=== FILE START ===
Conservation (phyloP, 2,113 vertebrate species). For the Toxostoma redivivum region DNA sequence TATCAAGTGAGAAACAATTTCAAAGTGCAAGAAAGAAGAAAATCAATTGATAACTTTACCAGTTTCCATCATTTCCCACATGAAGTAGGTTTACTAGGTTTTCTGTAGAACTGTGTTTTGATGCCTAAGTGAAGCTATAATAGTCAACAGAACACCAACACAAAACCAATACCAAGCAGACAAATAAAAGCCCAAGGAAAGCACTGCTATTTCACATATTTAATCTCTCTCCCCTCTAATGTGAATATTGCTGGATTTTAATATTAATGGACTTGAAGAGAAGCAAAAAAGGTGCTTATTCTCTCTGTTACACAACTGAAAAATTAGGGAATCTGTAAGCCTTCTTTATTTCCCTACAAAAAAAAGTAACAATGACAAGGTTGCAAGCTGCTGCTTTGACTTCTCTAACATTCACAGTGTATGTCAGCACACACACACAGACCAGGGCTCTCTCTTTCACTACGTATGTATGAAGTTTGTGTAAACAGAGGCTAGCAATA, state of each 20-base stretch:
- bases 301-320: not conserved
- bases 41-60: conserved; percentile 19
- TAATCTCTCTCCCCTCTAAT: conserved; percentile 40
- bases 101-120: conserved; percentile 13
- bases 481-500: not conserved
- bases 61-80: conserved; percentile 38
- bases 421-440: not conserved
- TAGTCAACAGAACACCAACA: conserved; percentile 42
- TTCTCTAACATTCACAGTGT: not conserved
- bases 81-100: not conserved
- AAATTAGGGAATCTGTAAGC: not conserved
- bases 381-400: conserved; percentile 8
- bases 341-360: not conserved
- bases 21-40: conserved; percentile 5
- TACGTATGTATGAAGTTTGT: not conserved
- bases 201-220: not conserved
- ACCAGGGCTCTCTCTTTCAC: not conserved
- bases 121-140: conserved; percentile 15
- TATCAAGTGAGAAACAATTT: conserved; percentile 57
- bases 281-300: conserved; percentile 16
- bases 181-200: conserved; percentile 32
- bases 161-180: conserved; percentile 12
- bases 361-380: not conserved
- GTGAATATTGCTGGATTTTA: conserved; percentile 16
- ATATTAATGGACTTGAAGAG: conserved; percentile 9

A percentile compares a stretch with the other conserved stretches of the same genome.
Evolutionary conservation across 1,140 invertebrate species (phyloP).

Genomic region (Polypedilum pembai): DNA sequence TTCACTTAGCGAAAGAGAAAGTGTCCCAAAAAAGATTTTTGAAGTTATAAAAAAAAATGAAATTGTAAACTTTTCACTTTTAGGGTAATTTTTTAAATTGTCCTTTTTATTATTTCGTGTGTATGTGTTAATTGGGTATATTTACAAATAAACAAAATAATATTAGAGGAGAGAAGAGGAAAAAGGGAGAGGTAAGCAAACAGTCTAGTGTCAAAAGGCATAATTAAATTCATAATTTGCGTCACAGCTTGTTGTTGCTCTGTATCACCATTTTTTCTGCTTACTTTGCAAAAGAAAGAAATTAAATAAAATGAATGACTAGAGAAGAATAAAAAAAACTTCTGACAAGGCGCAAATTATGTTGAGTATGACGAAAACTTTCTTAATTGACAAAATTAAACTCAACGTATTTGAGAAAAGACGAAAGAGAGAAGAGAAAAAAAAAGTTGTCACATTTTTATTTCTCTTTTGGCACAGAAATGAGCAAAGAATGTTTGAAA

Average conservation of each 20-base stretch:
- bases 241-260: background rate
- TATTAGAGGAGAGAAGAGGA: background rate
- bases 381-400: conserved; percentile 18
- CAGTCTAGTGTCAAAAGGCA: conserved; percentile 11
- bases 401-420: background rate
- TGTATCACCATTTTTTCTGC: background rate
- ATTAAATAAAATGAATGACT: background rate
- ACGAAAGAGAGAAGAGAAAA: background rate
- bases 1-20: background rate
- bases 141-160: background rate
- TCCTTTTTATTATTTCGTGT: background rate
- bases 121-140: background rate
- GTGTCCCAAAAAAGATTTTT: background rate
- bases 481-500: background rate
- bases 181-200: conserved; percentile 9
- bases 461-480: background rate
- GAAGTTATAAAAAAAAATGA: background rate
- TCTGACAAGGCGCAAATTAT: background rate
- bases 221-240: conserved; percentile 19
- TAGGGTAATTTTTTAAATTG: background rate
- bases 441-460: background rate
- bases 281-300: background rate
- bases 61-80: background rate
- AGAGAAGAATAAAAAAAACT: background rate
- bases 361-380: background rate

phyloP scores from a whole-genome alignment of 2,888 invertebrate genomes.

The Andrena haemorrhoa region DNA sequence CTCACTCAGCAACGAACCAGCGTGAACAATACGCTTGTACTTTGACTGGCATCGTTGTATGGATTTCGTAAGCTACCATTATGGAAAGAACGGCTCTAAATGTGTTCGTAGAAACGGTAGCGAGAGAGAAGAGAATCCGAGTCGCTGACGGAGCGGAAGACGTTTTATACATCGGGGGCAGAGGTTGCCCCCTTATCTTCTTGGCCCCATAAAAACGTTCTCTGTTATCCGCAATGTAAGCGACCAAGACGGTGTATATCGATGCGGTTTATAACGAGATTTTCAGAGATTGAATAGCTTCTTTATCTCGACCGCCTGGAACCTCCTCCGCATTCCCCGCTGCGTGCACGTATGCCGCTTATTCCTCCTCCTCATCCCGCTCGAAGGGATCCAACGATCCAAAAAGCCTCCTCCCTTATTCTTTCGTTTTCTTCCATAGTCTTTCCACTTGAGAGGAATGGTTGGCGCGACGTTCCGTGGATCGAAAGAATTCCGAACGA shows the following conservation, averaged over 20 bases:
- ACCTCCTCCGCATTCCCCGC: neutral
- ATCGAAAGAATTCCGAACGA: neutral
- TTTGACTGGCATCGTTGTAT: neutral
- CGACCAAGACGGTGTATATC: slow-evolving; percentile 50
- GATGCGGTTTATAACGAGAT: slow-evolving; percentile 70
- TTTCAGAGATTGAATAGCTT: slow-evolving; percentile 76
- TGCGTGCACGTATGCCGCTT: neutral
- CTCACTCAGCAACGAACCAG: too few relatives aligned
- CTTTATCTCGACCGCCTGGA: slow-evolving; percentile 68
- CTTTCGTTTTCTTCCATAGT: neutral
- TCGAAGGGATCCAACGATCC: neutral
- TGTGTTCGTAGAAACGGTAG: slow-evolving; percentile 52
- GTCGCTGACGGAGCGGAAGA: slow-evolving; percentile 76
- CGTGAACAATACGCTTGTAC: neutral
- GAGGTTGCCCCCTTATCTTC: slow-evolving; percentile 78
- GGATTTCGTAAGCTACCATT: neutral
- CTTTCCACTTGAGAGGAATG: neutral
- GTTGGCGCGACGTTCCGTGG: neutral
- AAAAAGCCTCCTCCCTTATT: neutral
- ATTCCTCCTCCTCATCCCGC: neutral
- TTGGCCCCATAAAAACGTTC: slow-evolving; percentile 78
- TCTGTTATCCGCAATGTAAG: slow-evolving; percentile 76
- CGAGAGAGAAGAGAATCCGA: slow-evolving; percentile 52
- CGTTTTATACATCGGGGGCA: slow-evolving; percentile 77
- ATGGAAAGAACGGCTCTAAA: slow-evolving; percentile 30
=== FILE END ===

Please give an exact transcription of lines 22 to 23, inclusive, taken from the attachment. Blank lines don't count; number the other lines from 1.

- bases 181-200: conserved; percentile 32
- bases 161-180: conserved; percentile 12